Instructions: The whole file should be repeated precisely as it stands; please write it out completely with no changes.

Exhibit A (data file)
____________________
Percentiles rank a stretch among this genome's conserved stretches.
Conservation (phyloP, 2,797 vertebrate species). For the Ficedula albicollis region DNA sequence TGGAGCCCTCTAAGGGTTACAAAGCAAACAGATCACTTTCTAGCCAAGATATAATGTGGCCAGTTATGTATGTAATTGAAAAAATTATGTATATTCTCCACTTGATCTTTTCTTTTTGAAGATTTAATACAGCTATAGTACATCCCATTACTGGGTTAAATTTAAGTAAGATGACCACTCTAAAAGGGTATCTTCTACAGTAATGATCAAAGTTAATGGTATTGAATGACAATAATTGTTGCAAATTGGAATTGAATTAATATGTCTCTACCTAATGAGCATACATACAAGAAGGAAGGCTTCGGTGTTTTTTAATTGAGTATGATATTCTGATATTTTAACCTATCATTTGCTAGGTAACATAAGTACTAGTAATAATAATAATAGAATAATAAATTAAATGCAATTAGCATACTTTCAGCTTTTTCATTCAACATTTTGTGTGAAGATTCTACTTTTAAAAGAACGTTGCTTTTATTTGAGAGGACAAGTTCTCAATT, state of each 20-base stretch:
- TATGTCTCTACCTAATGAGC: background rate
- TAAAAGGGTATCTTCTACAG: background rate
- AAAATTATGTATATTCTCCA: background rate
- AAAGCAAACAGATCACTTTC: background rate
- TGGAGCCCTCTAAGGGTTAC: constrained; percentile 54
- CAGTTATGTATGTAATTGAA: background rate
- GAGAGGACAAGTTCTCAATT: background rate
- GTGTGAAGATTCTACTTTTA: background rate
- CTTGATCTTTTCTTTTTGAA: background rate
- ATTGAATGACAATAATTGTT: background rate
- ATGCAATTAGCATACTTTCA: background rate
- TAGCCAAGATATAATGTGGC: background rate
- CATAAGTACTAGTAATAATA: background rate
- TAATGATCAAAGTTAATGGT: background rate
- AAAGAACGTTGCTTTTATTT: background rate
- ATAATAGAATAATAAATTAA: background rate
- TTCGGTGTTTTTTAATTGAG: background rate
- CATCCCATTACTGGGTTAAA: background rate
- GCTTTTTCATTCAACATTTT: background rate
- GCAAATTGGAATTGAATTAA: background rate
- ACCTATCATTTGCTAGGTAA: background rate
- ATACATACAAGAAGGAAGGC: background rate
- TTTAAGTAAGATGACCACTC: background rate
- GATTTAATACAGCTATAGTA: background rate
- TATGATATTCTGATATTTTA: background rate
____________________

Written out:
Percentiles rank a stretch among this genome's conserved stretches.
Conservation (phyloP, 2,797 vertebrate species). For the Ficedula albicollis region DNA sequence TGGAGCCCTCTAAGGGTTACAAAGCAAACAGATCACTTTCTAGCCAAGATATAATGTGGCCAGTTATGTATGTAATTGAAAAAATTATGTATATTCTCCACTTGATCTTTTCTTTTTGAAGATTTAATACAGCTATAGTACATCCCATTACTGGGTTAAATTTAAGTAAGATGACCACTCTAAAAGGGTATCTTCTACAGTAATGATCAAAGTTAATGGTATTGAATGACAATAATTGTTGCAAATTGGAATTGAATTAATATGTCTCTACCTAATGAGCATACATACAAGAAGGAAGGCTTCGGTGTTTTTTAATTGAGTATGATATTCTGATATTTTAACCTATCATTTGCTAGGTAACATAAGTACTAGTAATAATAATAATAGAATAATAAATTAAATGCAATTAGCATACTTTCAGCTTTTTCATTCAACATTTTGTGTGAAGATTCTACTTTTAAAAGAACGTTGCTTTTATTTGAGAGGACAAGTTCTCAATT, state of each 20-base stretch:
- TATGTCTCTACCTAATGAGC: background rate
- TAAAAGGGTATCTTCTACAG: background rate
- AAAATTATGTATATTCTCCA: background rate
- AAAGCAAACAGATCACTTTC: background rate
- TGGAGCCCTCTAAGGGTTAC: constrained; percentile 54
- CAGTTATGTATGTAATTGAA: background rate
- GAGAGGACAAGTTCTCAATT: background rate
- GTGTGAAGATTCTACTTTTA: background rate
- CTTGATCTTTTCTTTTTGAA: background rate
- ATTGAATGACAATAATTGTT: background rate
- ATGCAATTAGCATACTTTCA: background rate
- TAGCCAAGATATAATGTGGC: background rate
- CATAAGTACTAGTAATAATA: background rate
- TAATGATCAAAGTTAATGGT: background rate
- AAAGAACGTTGCTTTTATTT: background rate
- ATAATAGAATAATAAATTAA: background rate
- TTCGGTGTTTTTTAATTGAG: background rate
- CATCCCATTACTGGGTTAAA: background rate
- GCTTTTTCATTCAACATTTT: background rate
- GCAAATTGGAATTGAATTAA: background rate
- ACCTATCATTTGCTAGGTAA: background rate
- ATACATACAAGAAGGAAGGC: background rate
- TTTAAGTAAGATGACCACTC: background rate
- GATTTAATACAGCTATAGTA: background rate
- TATGATATTCTGATATTTTA: background rate